The first guy in the video was predictable; “Germany for Germans” is a phrase you’d expect to hear at one of these things, along with the ‘no mosques’ stuff. Of course, he neglected to tackle details like how exactly one defines a German. Is it a race? What if you are of Vietnamese origin but have a German passport? What if you German but have converted to Islam? What if you are Turkish but support Germany in the World Cup? And what about that CDU politician who does a good job of pretending to be German, but with a name like David McAllister, has to be Scottish?

And what happens when all the non-Germans leave? The country would shrivel up and die – literally. Germany’s aging population means that the meagre working population would collapse trying to support all the pensioners. In fact, immigration is the only sensible way out of this problem. And what about Germans elsewhere? You can’t swing a cat in London without hitting one – should we gather them up and send them, kicking and screaming, back to the Fatherland?

I recently visited The British Museum’s Germany: Memories of a Nation exhibition (visited by Merkel today), which illustrates that defining Germany is a shifty business too. The German Nation was originally an idea, consisting of many different territories and peoples, ranging from Austria and the Czech Republic to parts of Romania. Clearly, the mapped boundaries of Germany were questionable to Hitler, who figured that Poland was part of German territory. By reverse logic, should Germany accept Polish, Czech and Romanian immigrants?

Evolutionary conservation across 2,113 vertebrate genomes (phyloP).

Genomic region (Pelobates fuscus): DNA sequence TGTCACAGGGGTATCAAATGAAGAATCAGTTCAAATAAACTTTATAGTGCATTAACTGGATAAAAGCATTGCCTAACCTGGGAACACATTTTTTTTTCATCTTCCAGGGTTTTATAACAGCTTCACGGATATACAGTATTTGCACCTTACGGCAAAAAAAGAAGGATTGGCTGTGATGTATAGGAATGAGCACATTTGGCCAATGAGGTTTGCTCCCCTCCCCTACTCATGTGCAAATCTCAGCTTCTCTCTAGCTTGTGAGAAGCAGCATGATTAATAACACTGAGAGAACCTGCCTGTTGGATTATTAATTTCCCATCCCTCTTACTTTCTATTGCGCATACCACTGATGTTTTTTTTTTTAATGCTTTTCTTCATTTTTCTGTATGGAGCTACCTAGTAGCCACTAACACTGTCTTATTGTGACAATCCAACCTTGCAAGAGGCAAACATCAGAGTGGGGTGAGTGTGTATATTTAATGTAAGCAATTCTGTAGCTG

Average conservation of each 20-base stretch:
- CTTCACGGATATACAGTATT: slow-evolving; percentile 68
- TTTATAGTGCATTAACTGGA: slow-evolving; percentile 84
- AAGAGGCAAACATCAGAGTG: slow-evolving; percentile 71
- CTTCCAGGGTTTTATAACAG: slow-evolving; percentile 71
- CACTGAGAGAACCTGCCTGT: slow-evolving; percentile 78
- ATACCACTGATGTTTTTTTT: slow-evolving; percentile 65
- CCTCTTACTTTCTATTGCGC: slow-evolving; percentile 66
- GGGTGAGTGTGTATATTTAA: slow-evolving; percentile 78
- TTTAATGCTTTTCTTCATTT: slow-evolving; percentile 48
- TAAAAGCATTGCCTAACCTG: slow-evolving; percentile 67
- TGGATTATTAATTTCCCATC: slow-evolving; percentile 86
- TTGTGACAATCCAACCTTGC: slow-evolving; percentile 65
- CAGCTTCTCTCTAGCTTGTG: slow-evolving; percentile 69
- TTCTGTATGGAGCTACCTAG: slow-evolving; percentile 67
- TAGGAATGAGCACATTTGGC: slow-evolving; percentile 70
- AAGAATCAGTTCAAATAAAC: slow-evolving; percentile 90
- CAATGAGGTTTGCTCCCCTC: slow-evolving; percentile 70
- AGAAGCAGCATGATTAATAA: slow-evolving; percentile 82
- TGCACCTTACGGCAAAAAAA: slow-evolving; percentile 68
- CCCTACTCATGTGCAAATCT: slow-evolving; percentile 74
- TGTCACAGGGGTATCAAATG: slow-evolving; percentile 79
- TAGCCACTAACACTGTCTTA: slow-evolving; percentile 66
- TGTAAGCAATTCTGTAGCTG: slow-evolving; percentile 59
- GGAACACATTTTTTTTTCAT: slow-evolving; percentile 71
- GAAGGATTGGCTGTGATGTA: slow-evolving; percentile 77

And about the mosques – should the constitution upon which modern Germany is founded, which guarantees freedom of religion and freedom from religious discrimination, be re-written? Anyway, I’m sure the nice man has thought it all through. He’s grand. What stunned me was the woman talking about her four daughters with long blonde hair.